A special social group designed to encourage men over 50 to come together and talk about sports and memorabilia has been launched in Exeter.
People in the 17th century were so keen to read news of ghostly behaviour that they bought “newspapers” devoted to reporting the latest paranormal goings on around the country, research shows.
Ancient toilet and Elizabethan illustrations among the historic treasures surviving in Exeter’s oldest buildings
An ancient toilet, Elizabethan wall illustrations and Victorian wallpaper are among the historic treasures surviving in Exeter’s oldest buildings, new research shows.
A full public inquiry into the 1980 Bristol riots could have prevented similar widespread violence which took place around Britain a year later, a new study suggests.
Educationalists and academics from around the world gathered to discuss the latest research and practical experiences around the way young people engage with the complex histories of the First and Second world wars, including the Holocaust.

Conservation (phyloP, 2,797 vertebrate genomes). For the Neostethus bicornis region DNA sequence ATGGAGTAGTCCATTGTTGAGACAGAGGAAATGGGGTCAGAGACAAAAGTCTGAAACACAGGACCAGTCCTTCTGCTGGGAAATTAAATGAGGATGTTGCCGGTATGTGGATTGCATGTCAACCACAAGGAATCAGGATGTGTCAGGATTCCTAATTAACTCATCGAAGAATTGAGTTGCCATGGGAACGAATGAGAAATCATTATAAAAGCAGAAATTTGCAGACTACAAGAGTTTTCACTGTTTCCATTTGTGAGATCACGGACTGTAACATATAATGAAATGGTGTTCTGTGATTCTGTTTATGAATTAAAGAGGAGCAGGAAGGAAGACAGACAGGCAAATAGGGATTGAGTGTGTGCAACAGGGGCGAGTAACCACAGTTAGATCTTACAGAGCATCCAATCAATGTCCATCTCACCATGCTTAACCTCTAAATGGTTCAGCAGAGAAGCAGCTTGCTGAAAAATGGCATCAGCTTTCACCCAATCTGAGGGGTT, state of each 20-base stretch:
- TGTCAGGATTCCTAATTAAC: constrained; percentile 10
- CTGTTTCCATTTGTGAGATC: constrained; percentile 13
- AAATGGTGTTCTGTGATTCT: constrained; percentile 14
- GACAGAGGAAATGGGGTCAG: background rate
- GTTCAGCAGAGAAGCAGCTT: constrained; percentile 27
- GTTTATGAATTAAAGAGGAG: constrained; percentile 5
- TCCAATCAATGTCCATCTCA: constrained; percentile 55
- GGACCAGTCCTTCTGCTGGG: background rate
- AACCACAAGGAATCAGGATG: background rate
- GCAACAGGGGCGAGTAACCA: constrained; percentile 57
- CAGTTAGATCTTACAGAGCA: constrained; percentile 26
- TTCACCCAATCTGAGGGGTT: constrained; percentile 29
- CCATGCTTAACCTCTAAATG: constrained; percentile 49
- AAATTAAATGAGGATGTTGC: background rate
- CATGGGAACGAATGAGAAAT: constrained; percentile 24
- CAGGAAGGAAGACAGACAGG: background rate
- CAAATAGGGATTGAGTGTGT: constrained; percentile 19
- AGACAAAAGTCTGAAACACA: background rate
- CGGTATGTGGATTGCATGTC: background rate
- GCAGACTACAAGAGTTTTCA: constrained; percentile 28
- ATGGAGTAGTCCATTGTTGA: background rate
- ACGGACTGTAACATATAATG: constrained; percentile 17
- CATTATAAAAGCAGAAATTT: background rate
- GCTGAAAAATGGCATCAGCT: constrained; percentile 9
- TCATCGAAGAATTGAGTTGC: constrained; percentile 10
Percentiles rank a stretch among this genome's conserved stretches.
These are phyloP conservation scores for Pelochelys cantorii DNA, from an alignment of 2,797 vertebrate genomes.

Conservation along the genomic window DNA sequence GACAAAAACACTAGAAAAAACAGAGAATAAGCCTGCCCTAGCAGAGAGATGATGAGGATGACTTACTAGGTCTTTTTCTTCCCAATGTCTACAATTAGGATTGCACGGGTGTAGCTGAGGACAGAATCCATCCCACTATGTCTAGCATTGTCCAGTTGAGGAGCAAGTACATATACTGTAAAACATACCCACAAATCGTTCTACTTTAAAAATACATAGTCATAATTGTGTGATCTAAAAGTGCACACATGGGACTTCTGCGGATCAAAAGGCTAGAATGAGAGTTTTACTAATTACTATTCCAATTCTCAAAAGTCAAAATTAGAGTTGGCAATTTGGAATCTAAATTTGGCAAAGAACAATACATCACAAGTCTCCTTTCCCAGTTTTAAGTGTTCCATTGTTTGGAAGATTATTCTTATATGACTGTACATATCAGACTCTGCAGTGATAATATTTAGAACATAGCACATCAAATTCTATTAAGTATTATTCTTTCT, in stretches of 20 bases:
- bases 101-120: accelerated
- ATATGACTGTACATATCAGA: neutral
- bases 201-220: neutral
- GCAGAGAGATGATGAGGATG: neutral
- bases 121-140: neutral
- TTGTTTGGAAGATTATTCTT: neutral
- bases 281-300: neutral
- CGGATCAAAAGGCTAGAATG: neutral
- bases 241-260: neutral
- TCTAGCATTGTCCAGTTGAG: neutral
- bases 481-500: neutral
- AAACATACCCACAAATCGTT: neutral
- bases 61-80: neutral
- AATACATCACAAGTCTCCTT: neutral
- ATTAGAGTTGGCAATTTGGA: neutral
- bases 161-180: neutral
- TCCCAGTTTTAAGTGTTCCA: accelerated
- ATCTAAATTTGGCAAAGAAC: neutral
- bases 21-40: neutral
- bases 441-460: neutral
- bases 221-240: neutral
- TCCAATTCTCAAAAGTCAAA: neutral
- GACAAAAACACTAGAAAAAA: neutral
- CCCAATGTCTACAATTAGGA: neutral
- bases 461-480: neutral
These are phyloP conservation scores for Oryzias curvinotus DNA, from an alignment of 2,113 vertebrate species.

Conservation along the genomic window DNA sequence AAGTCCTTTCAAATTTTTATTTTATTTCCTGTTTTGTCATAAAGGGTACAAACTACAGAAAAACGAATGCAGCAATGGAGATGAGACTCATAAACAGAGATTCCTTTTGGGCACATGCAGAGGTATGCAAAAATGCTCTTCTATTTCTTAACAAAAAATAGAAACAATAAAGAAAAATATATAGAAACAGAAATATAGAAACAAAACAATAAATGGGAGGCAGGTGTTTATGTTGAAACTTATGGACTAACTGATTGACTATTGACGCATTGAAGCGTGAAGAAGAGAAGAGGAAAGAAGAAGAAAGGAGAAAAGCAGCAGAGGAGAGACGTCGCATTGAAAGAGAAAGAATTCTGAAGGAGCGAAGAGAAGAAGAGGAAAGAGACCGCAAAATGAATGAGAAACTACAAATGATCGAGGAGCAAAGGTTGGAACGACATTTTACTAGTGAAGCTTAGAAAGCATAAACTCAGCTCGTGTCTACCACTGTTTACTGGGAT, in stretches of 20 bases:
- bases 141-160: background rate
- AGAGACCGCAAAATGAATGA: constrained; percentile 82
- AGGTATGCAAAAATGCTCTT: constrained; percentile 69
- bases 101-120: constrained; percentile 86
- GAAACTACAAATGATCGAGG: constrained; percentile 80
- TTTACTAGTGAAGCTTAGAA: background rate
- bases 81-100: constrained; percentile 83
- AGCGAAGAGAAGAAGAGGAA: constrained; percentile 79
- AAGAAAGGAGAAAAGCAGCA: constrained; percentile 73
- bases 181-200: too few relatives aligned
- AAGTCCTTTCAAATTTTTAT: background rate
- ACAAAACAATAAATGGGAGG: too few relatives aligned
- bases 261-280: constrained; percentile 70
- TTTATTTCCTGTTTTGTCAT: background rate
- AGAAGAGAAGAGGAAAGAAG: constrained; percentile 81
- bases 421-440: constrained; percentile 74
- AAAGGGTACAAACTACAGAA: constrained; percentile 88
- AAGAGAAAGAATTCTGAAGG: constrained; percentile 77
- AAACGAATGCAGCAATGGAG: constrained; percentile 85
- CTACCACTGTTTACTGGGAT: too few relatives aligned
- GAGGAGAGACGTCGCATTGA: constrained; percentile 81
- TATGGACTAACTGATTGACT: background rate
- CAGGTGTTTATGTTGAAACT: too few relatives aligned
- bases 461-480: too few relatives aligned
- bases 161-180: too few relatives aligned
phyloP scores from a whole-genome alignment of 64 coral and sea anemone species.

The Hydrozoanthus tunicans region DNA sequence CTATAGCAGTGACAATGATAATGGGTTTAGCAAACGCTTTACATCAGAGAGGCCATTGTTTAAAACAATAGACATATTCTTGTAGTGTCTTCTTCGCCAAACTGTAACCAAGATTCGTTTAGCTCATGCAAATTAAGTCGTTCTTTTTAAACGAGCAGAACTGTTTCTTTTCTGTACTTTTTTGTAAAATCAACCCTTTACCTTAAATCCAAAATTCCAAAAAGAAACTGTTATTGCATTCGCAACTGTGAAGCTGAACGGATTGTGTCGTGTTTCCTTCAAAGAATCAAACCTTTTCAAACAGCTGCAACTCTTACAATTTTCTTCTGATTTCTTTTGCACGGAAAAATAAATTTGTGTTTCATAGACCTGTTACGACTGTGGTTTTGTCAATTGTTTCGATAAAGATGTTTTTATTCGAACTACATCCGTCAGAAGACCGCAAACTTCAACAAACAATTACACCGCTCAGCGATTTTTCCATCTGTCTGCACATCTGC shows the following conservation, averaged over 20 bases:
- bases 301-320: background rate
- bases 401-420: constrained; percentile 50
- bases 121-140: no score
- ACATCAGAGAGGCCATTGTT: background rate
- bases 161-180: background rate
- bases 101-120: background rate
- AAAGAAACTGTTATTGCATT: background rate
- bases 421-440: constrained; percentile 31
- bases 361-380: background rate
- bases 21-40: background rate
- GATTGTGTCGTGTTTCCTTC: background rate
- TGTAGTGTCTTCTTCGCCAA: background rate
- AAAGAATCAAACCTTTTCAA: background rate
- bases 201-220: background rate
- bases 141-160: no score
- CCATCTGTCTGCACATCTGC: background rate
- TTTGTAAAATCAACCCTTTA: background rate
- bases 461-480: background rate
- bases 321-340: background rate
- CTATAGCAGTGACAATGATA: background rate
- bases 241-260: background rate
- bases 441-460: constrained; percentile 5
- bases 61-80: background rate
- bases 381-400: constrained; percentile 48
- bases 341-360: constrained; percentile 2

Men were diagnosed as infertile in medieval times – and recipes drawn up to cure them, research shows
Men could be held responsible for the failure to produce children as far back as medieval times, a new study of medical and religious texts has shown.
University of Exeter academic Dr Levi Roach has won a prestigious prize for his biography of Æthelred the Unready.
Newly discovered notes show the Venetian doctor who invented the thermometer and helped lay the foundations for modern medical treatment also played a key role in shaping our understanding of chemistry.
International action is needed to tackle a global shortage of medicine which could hinder the ability of doctors to treat diphtheria, experts have warned.
Secrets of Powderham Castle - including Earl’s ancestor buried with Henry V - revealed in new exhibition